While living in Karlstad I ran a weekly hour-long radio show named Siberia. In one of the episodes I had convinced a friend to pose as a member of a local criminal organization. It was all made as if I was clandestinely recording our conversation, and he was frightfully good. He was so convincing, and was so good at improvising answers to my questions, that I had to break the recording a couple of times cause he was too intense. The experience of having a convincing story told to me which I 100% knew wasn’t true, is still vivid in my mind, and this project is a further experiment along these lines. Using myself is the only way I can be certain that the stories are made up — barring advanced somnambulism on my part — and thinking of Mateusz in third person will make it easier to edit into something coherent.

I’m fascinated by people who — knowing or unknowing — are spinning convincing narratives. Those people make for good story tellers and liars, two moral sides of the same coin, and I’m profusely jealous of their ability. And having people so gifted speak on the same subject, I’m curious in how convincing the manufactured mass delusion would be.

The reason I want people who are not my immediate friends to do this is because with one or two exceptions, they are only slightly better liars than I am, and would make for effect instead of story if they were presented with this. Also, their story might relate to me instead of Mateusz, which would be no good at all. The stories don’t have to be positive, but they do have to be about Mateusz saving their life.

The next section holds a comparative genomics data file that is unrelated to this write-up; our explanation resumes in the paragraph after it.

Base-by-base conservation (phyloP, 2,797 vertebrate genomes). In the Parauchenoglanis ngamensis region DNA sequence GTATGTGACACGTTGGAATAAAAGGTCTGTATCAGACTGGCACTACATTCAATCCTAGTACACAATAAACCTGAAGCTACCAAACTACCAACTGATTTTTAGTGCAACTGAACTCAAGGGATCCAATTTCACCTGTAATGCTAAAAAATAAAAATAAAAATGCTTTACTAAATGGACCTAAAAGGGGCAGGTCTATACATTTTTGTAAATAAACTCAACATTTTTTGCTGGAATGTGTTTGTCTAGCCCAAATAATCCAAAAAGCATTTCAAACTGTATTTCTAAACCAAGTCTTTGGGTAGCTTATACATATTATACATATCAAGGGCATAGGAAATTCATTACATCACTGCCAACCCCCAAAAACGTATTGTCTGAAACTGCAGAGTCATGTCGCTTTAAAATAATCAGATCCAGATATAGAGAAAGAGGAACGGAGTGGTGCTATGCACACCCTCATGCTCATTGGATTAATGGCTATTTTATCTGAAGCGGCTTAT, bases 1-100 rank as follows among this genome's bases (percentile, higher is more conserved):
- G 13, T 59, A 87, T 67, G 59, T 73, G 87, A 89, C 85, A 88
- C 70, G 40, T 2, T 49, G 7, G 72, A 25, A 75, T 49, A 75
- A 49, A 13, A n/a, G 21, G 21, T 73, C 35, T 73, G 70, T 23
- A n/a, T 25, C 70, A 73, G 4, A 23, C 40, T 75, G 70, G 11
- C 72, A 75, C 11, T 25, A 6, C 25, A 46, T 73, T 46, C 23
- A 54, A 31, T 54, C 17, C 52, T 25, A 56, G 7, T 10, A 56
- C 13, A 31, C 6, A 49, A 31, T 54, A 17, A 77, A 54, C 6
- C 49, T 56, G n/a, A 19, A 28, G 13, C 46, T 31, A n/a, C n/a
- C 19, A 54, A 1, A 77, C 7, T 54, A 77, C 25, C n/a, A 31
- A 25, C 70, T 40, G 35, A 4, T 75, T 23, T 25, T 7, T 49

Knowingly being deceived is part of civilised society. As a social function, it is a polite convention which allows us to get by in everyday life. But once we start to acknowledge these known unknowns and act upon them, we can get stuck trying to find our way to something more “real.” By buying into a compelling narrative we can escape the digestive tract of scepticism the natural way: Having pulled ourselves out the ass we can start to believe what we say.

There’s a PDF you can download with some instructions and photos below, but you are not obliged to use it in any way. It’s intended as a help for prompting whoever is telling the story; Although, it’s my experience that those good at making up stories need very little prompting. Download the PDF by clicking here: Mateusz_saves.pdf